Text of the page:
During the 1960s the country's Grand Prix had two homes: alternating between Mosport Park (in the English-speaking part of the country) and Mont-Tremblant (in French speaking Quebec). By 1970, however, Mont-Tremblant was deemed too dangerous and the race was moved full time to Mosport Park.
In 1977 the French Canadians, motivated by the success of local hero Gilles Villeneuve, decided to create a race track. Building a new circuit simply wasn't feasible, however, owing to both time and financial constraints. Their solution was simple and effective. Taking the Île Notre-Dame, they connected all of the island's roads and made a course.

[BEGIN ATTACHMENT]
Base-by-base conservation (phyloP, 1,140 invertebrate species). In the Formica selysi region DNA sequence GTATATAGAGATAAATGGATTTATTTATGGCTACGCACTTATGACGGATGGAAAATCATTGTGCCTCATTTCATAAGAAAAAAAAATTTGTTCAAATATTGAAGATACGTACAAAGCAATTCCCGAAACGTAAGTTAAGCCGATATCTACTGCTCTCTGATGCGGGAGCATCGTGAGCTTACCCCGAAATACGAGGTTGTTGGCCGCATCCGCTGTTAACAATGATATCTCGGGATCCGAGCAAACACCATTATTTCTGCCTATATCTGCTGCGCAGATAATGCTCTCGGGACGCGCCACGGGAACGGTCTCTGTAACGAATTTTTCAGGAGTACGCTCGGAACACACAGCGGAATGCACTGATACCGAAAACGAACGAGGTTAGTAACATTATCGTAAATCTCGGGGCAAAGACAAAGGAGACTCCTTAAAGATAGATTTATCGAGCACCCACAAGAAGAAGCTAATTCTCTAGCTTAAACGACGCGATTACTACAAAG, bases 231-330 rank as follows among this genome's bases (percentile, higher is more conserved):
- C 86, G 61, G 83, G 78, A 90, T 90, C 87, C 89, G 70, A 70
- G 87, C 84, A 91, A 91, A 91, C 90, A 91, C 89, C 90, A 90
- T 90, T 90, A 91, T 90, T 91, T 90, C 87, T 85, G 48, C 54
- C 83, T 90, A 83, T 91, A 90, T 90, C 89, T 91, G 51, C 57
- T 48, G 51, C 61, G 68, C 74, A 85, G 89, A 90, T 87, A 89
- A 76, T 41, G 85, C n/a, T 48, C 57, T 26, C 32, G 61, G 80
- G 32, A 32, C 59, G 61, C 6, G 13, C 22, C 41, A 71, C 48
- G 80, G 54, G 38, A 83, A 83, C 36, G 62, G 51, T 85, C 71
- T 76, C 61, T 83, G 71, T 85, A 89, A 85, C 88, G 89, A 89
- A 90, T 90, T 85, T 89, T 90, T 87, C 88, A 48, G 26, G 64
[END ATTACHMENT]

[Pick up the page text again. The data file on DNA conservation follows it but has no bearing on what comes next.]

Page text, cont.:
After $2m was spent upgrading the circuit to Formula One standards, the first race was held in October 1978. Gilles Villeneuve, who was yet to win a Formula One race, took a memorable victory at his home Grand Prix. Following his tragic death in 1982, the track was renamed the Circuit Gilles-Villeneuve in his honour.